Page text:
Careers

Make the recession work for your business

Published

General Motors, Disney and Microsoft all famously started in times of economic crisis, and no self-respecting entrepreneur would allow the current downturn to put them off starting their business. It makes sense to avoid start-up ideas that are cash-hungry to get off the ground, or businesses that rely on a buoyant economy, like property or luxury holidays. So what kind of businesses do thrive in the recession? Take inspiration from these successful companies who have turned economy-busting ideas into money makers.

LUXURY FOR LESS

A new generation of fashion-on-loan businesses are booming. Rent Your Rocks started in 2006 loaning diamonds and pearls at a fraction of the purchase price. With finance houses so risk-averse, founder Sophie Croydon says, “The biggest headache was insurance, but we persevered and now we count The X Factor and A-list celebrities among our clients.”

WELL-TIMED GIZMOS

The Ila Dusk personal alarm’s success lies in its ear-piercing scream and its timing. Neil Munn, CEO of Zag, a division of ad agency BBH, which developed the brand, explains its recession-related success, “More women take buses rather than taxis at night and want to feel safer.”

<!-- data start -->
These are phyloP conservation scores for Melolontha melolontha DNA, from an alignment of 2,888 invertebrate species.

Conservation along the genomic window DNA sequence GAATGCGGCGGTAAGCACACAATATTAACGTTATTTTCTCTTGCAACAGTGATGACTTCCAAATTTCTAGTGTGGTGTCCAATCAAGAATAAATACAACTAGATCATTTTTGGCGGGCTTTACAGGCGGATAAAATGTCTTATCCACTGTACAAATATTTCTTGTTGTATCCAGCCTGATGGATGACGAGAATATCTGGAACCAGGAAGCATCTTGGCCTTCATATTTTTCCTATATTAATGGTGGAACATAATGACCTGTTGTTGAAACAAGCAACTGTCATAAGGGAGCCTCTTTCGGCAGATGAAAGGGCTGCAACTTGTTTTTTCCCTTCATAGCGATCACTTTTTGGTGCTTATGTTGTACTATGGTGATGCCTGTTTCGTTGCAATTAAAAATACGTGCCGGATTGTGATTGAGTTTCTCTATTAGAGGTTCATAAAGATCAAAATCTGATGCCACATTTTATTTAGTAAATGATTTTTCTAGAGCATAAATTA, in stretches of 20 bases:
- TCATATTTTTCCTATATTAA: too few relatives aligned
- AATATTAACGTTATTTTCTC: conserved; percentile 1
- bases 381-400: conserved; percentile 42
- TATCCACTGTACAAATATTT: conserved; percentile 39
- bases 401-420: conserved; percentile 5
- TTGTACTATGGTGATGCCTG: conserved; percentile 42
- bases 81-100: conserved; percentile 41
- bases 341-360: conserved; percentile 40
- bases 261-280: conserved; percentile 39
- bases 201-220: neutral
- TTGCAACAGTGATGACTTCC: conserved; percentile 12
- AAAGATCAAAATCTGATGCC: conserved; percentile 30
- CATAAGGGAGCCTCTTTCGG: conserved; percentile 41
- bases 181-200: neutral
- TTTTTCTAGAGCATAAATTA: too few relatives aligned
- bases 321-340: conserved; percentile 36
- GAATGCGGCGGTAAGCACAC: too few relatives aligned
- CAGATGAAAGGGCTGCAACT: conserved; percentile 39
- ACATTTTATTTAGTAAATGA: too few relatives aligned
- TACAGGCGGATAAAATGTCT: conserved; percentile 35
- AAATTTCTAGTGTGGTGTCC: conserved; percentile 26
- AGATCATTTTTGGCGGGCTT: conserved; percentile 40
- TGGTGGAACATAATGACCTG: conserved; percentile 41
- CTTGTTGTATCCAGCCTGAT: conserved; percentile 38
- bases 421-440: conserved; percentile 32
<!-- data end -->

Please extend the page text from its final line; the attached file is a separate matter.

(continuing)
HEADLINE GRABBERS

Zeitgeisty businesses get media coverage which equals free advertising. Anna Bance, founder of dress rental service Girl Meets Dress, says, “It was a great time to launch. Magazines and newspapers covered us with ‘recession dressing’ headlines.” And my company was a neat example for “Support British business” stories.

FLEXIBLE SERVICES

Businesses are avoiding long-term overheads such as extra staff. Online start-ups peopleperhour.com and timeetc.co.uk provide high-quality staff on a per-hour basis, meaning none of the commitment of full-time employees. Time Etc reports 25% growth in 2011, forecasting 50% for the coming year.

TREASURE NOT TRASH

The days of disposable consumerism are long gone. “People care more than ever where their hard-earned cash is going,” says Jeanette Ward, whose company Rosie Robins makes customised prints featuring family sayings. “It’s a personal and unique gift – we can barely keep up with orders.” Launched on notonthehighstreet.com at the end of last year, Rosie Robins’ personalised products now sell more than double other items in its range. It’s always a great time to launch your business – you just need to pick the right one.

Sophie is MD & co-founder of notonthehighstreet.com. Email sophiecornish@stylist. co.uk or tweet @SophieVCornish

Main picture credit: Rex Features

Topics

Share this article

Author

Other people read

More from Careers

More from null